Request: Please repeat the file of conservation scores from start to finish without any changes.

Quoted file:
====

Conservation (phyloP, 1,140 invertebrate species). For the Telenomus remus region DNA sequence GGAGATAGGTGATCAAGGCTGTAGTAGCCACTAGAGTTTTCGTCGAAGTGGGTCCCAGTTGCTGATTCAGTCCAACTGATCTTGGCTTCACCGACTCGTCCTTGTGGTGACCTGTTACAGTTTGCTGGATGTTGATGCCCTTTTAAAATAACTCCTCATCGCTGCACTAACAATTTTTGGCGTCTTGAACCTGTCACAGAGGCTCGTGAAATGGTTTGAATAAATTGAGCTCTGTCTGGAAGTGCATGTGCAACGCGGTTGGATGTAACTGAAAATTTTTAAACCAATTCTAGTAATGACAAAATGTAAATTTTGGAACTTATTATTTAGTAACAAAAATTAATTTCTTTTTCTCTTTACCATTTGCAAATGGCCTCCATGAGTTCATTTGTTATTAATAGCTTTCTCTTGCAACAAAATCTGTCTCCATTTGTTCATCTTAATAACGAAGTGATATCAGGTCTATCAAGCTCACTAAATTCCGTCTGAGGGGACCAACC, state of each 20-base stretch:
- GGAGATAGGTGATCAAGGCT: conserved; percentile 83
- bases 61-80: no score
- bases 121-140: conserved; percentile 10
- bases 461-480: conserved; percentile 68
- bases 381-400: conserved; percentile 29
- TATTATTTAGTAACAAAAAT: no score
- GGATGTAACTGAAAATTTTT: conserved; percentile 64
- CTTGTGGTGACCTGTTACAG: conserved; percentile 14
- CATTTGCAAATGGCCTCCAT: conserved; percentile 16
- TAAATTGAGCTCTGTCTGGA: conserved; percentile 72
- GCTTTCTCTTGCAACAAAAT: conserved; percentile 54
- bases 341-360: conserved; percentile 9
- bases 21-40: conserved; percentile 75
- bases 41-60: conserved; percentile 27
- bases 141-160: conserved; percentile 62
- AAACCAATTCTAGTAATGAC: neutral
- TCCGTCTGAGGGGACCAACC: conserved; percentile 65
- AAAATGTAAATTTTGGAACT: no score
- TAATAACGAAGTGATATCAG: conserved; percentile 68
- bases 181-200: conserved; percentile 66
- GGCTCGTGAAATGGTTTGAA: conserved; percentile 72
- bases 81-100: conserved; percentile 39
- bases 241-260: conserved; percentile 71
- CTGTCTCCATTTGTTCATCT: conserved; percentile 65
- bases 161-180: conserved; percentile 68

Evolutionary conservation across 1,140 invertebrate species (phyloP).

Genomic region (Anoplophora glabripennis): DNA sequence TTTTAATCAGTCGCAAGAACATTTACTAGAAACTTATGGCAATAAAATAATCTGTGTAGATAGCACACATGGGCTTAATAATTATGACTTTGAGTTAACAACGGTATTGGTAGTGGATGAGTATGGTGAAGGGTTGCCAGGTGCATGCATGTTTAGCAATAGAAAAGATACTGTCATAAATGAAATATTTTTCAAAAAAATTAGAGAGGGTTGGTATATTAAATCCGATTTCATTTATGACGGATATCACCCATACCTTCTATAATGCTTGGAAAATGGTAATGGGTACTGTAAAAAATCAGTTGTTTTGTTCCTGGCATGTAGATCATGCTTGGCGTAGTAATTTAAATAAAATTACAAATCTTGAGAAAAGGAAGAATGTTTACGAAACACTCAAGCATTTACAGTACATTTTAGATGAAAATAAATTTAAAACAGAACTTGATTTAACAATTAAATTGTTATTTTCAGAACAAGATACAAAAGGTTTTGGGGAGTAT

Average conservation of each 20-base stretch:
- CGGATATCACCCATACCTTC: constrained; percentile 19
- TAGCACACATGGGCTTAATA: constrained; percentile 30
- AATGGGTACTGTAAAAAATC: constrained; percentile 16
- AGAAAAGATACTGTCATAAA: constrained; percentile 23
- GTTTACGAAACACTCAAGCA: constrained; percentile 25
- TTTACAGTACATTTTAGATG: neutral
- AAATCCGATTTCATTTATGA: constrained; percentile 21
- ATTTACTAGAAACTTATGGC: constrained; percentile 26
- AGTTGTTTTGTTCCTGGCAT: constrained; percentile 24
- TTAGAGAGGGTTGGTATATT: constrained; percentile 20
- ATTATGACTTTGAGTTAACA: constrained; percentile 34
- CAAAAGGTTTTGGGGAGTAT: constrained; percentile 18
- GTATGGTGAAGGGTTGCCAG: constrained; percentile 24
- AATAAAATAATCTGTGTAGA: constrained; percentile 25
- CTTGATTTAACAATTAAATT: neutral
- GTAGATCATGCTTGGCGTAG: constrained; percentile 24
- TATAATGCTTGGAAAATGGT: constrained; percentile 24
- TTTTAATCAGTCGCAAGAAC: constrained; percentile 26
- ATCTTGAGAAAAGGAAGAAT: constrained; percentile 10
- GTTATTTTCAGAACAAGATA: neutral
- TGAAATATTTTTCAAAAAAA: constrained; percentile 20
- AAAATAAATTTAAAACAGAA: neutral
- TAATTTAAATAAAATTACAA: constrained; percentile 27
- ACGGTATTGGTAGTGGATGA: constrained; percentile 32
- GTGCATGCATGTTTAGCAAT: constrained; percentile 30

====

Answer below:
Conservation (phyloP, 1,140 invertebrate species). For the Telenomus remus region DNA sequence GGAGATAGGTGATCAAGGCTGTAGTAGCCACTAGAGTTTTCGTCGAAGTGGGTCCCAGTTGCTGATTCAGTCCAACTGATCTTGGCTTCACCGACTCGTCCTTGTGGTGACCTGTTACAGTTTGCTGGATGTTGATGCCCTTTTAAAATAACTCCTCATCGCTGCACTAACAATTTTTGGCGTCTTGAACCTGTCACAGAGGCTCGTGAAATGGTTTGAATAAATTGAGCTCTGTCTGGAAGTGCATGTGCAACGCGGTTGGATGTAACTGAAAATTTTTAAACCAATTCTAGTAATGACAAAATGTAAATTTTGGAACTTATTATTTAGTAACAAAAATTAATTTCTTTTTCTCTTTACCATTTGCAAATGGCCTCCATGAGTTCATTTGTTATTAATAGCTTTCTCTTGCAACAAAATCTGTCTCCATTTGTTCATCTTAATAACGAAGTGATATCAGGTCTATCAAGCTCACTAAATTCCGTCTGAGGGGACCAACC, state of each 20-base stretch:
- GGAGATAGGTGATCAAGGCT: conserved; percentile 83
- bases 61-80: no score
- bases 121-140: conserved; percentile 10
- bases 461-480: conserved; percentile 68
- bases 381-400: conserved; percentile 29
- TATTATTTAGTAACAAAAAT: no score
- GGATGTAACTGAAAATTTTT: conserved; percentile 64
- CTTGTGGTGACCTGTTACAG: conserved; percentile 14
- CATTTGCAAATGGCCTCCAT: conserved; percentile 16
- TAAATTGAGCTCTGTCTGGA: conserved; percentile 72
- GCTTTCTCTTGCAACAAAAT: conserved; percentile 54
- bases 341-360: conserved; percentile 9
- bases 21-40: conserved; percentile 75
- bases 41-60: conserved; percentile 27
- bases 141-160: conserved; percentile 62
- AAACCAATTCTAGTAATGAC: neutral
- TCCGTCTGAGGGGACCAACC: conserved; percentile 65
- AAAATGTAAATTTTGGAACT: no score
- TAATAACGAAGTGATATCAG: conserved; percentile 68
- bases 181-200: conserved; percentile 66
- GGCTCGTGAAATGGTTTGAA: conserved; percentile 72
- bases 81-100: conserved; percentile 39
- bases 241-260: conserved; percentile 71
- CTGTCTCCATTTGTTCATCT: conserved; percentile 65
- bases 161-180: conserved; percentile 68

Evolutionary conservation across 1,140 invertebrate species (phyloP).

Genomic region (Anoplophora glabripennis): DNA sequence TTTTAATCAGTCGCAAGAACATTTACTAGAAACTTATGGCAATAAAATAATCTGTGTAGATAGCACACATGGGCTTAATAATTATGACTTTGAGTTAACAACGGTATTGGTAGTGGATGAGTATGGTGAAGGGTTGCCAGGTGCATGCATGTTTAGCAATAGAAAAGATACTGTCATAAATGAAATATTTTTCAAAAAAATTAGAGAGGGTTGGTATATTAAATCCGATTTCATTTATGACGGATATCACCCATACCTTCTATAATGCTTGGAAAATGGTAATGGGTACTGTAAAAAATCAGTTGTTTTGTTCCTGGCATGTAGATCATGCTTGGCGTAGTAATTTAAATAAAATTACAAATCTTGAGAAAAGGAAGAATGTTTACGAAACACTCAAGCATTTACAGTACATTTTAGATGAAAATAAATTTAAAACAGAACTTGATTTAACAATTAAATTGTTATTTTCAGAACAAGATACAAAAGGTTTTGGGGAGTAT

Average conservation of each 20-base stretch:
- CGGATATCACCCATACCTTC: constrained; percentile 19
- TAGCACACATGGGCTTAATA: constrained; percentile 30
- AATGGGTACTGTAAAAAATC: constrained; percentile 16
- AGAAAAGATACTGTCATAAA: constrained; percentile 23
- GTTTACGAAACACTCAAGCA: constrained; percentile 25
- TTTACAGTACATTTTAGATG: neutral
- AAATCCGATTTCATTTATGA: constrained; percentile 21
- ATTTACTAGAAACTTATGGC: constrained; percentile 26
- AGTTGTTTTGTTCCTGGCAT: constrained; percentile 24
- TTAGAGAGGGTTGGTATATT: constrained; percentile 20
- ATTATGACTTTGAGTTAACA: constrained; percentile 34
- CAAAAGGTTTTGGGGAGTAT: constrained; percentile 18
- GTATGGTGAAGGGTTGCCAG: constrained; percentile 24
- AATAAAATAATCTGTGTAGA: constrained; percentile 25
- CTTGATTTAACAATTAAATT: neutral
- GTAGATCATGCTTGGCGTAG: constrained; percentile 24
- TATAATGCTTGGAAAATGGT: constrained; percentile 24
- TTTTAATCAGTCGCAAGAAC: constrained; percentile 26
- ATCTTGAGAAAAGGAAGAAT: constrained; percentile 10
- GTTATTTTCAGAACAAGATA: neutral
- TGAAATATTTTTCAAAAAAA: constrained; percentile 20
- AAAATAAATTTAAAACAGAA: neutral
- TAATTTAAATAAAATTACAA: constrained; percentile 27
- ACGGTATTGGTAGTGGATGA: constrained; percentile 32
- GTGCATGCATGTTTAGCAAT: constrained; percentile 30